There has to be more than words to indicate action is imminent. We have to have credible evidence to believe that a person is not just shooting off their mouth, but is about to take the next step. But it’s not that hard to use terroristic threats. We know that words can make a person feel very anxious. Threats can ruin someone’s life. Words do have power to harm. Anyway, freedom of speech is not absolute, I think.

Freedom of thought? Well, we don’t have any thought-reading people or machines, so it seems to me that people can think whatever they want. Nothing anyone else can do, so long as they keep their thoughts to themselves.

Now, the example of the pederast who speaks up. If we use a standard that people can say anything, so long as the words do not actively hurt anyone else in particular, then that speech is protected, then what happens when the pederast speaks openly about his desires? Are others hurt? Clearly, if his speech indicated an individual he was targeting, we’d say it hurts that person. Enough to arrest him? Perhaps. We can’t arrest everyone who threatens someone else with physical harm.

I guess, I think that a pederast who was speaking about his desires in general, is protected from arrest for his speech. The instant the speech targets an individual in a credible way (claims of making jokes are difficult to assess), then it seems to me that becomes unprotected speech. Thoughts, however, are fine, because no one can do anything about them, until they are spoken aloud or written down.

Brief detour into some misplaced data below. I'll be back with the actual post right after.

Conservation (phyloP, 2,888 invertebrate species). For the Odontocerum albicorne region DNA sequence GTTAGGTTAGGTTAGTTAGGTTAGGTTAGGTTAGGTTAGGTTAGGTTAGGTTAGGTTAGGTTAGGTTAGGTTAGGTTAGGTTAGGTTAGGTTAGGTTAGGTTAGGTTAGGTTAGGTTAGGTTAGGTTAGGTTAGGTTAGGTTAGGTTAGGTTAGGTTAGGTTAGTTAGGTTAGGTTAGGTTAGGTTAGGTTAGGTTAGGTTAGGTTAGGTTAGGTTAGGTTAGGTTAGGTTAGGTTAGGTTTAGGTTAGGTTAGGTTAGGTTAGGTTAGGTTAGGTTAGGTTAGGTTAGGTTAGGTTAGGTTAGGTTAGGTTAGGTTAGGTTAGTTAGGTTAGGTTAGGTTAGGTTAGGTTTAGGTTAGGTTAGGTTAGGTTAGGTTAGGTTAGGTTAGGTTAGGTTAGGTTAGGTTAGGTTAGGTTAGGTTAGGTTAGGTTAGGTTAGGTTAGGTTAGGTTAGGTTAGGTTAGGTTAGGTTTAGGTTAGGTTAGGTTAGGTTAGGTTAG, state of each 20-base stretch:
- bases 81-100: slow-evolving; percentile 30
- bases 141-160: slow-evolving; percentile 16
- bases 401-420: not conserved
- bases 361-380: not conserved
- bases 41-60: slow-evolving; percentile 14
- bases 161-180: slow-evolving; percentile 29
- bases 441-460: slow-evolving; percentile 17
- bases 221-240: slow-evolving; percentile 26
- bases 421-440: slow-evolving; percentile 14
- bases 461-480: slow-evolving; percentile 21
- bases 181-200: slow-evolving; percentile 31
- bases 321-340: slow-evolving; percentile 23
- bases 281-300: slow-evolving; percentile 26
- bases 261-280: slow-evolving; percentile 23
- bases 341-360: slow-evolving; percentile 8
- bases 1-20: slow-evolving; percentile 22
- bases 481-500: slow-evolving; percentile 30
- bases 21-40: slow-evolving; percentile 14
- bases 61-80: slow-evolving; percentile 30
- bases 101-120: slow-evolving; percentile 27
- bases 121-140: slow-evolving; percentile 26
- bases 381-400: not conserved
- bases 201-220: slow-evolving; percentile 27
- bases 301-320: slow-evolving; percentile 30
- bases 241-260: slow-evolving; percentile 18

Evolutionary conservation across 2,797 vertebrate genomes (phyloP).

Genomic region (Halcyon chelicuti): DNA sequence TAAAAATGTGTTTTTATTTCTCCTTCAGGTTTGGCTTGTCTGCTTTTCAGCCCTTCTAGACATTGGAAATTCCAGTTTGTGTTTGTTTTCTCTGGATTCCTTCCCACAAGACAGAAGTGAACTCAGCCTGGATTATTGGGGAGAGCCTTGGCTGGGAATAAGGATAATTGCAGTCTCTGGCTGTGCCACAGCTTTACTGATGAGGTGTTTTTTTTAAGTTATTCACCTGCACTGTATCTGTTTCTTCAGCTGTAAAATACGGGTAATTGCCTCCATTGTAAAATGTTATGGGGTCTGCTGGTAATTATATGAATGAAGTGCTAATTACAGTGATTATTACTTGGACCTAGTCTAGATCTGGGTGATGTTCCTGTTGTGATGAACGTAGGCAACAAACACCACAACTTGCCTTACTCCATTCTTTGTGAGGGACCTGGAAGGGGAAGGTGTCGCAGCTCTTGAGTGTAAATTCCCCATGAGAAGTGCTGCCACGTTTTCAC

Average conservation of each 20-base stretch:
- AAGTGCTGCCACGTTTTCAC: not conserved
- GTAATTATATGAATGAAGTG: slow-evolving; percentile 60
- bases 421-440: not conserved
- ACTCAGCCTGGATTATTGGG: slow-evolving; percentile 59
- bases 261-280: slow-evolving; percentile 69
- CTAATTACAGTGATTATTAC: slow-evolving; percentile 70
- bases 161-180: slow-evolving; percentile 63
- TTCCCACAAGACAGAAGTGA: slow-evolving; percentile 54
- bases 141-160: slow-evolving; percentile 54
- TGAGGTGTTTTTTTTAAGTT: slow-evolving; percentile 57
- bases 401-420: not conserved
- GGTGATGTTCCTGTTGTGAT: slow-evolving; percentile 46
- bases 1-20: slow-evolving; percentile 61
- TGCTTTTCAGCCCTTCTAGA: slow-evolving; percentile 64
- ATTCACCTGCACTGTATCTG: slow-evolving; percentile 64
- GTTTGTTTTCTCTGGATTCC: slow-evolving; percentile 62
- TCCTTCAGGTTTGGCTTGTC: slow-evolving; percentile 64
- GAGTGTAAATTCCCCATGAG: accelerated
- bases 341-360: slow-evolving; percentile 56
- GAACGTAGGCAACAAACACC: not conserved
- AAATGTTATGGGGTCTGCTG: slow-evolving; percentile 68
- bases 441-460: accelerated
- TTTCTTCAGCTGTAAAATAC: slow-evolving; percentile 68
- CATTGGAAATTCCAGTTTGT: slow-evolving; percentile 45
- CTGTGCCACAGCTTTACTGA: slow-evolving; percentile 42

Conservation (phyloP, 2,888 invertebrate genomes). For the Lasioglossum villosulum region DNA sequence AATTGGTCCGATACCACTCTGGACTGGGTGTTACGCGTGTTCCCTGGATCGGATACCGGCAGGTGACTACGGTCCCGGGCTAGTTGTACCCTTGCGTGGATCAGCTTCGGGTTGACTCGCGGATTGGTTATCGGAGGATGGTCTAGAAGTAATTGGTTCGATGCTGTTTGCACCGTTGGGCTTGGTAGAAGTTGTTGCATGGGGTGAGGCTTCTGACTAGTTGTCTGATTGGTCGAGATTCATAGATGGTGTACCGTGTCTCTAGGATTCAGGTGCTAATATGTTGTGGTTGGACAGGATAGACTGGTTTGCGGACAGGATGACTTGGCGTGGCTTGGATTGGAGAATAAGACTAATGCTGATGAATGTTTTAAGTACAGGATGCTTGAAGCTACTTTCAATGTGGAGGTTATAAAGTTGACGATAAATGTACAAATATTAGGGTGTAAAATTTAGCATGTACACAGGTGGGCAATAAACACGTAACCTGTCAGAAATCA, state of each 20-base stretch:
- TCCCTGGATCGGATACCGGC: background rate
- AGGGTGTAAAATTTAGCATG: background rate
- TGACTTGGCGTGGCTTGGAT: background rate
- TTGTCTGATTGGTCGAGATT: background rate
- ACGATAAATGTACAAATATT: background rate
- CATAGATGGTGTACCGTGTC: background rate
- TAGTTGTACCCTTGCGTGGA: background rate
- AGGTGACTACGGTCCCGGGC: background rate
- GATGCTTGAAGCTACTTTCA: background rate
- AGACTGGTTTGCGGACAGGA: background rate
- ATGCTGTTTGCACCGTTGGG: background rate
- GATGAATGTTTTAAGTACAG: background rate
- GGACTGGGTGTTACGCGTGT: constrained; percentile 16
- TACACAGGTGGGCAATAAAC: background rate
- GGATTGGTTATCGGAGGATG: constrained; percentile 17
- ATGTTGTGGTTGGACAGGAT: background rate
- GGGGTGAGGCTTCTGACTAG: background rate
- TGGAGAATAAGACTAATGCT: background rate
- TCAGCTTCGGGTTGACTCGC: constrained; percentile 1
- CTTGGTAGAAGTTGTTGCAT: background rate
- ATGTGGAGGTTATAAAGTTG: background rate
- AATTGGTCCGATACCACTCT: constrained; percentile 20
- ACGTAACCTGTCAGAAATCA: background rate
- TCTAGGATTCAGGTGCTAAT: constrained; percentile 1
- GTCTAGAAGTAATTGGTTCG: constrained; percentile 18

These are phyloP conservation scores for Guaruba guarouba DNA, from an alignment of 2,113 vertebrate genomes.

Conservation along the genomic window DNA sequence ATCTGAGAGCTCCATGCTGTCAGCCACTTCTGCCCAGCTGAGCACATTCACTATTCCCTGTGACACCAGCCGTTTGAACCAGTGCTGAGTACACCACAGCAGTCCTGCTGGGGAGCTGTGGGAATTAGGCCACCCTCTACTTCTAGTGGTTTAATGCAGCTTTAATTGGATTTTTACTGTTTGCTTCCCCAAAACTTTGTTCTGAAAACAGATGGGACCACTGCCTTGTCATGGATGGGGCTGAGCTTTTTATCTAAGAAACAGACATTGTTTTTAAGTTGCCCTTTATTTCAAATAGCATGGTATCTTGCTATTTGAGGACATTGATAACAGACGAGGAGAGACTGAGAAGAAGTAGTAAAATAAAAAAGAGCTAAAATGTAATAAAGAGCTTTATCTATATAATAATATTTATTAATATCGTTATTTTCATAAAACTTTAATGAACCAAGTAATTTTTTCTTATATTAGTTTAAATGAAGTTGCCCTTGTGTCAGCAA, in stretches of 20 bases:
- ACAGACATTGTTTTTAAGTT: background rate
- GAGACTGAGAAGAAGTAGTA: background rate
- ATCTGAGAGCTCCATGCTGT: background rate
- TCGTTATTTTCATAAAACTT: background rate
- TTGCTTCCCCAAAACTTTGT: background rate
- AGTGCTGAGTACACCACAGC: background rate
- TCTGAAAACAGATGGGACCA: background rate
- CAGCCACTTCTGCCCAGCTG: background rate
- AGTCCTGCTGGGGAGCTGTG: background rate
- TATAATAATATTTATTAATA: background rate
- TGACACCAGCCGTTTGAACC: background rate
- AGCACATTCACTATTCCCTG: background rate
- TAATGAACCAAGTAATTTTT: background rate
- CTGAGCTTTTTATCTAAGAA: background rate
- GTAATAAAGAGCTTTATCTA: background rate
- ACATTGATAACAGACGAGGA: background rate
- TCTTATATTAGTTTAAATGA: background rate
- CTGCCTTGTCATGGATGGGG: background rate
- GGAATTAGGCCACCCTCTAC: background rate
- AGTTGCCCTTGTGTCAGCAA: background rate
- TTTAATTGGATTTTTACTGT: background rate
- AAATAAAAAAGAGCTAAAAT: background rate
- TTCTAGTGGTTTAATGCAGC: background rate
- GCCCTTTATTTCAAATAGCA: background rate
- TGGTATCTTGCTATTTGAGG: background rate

Harp's avatar

A presidential candidate who confesses to the thought that God doesn’t exist is political toast. Hell, even if he were to refuse to affirm or deny the existence of God, he’d be toast.

AstroChuck's avatar

According to the catholic church you can. Thank God I’m not catholic.

Dansedescygnes's avatar

How exactly would the government determine you had pedophilic thoughts? How exactly would anyone determine that?

Saying things like “I’d kill someone who even thought about children that way!” is just talking big. No one who says that realistically thinks they can determine who thinks things like that and then determine that it’s time to kill them nor do they think it would be a good idea to punish people for thoughts. Not to mention everyone has violent or disturbing thoughts from time to time.

ShauneP82's avatar

~Technically if any of us watched the Beijing Olympics, Gymnastics and thought what most men think when they see a woman in skin tight clothes…you have had a pedophilic thought.

Sick sick sick. You are all sick!~ : P

RedPowerLady's avatar

@elijahsuicide Well put. You put my thoughts into beautifully articulated words.

ninjacolin's avatar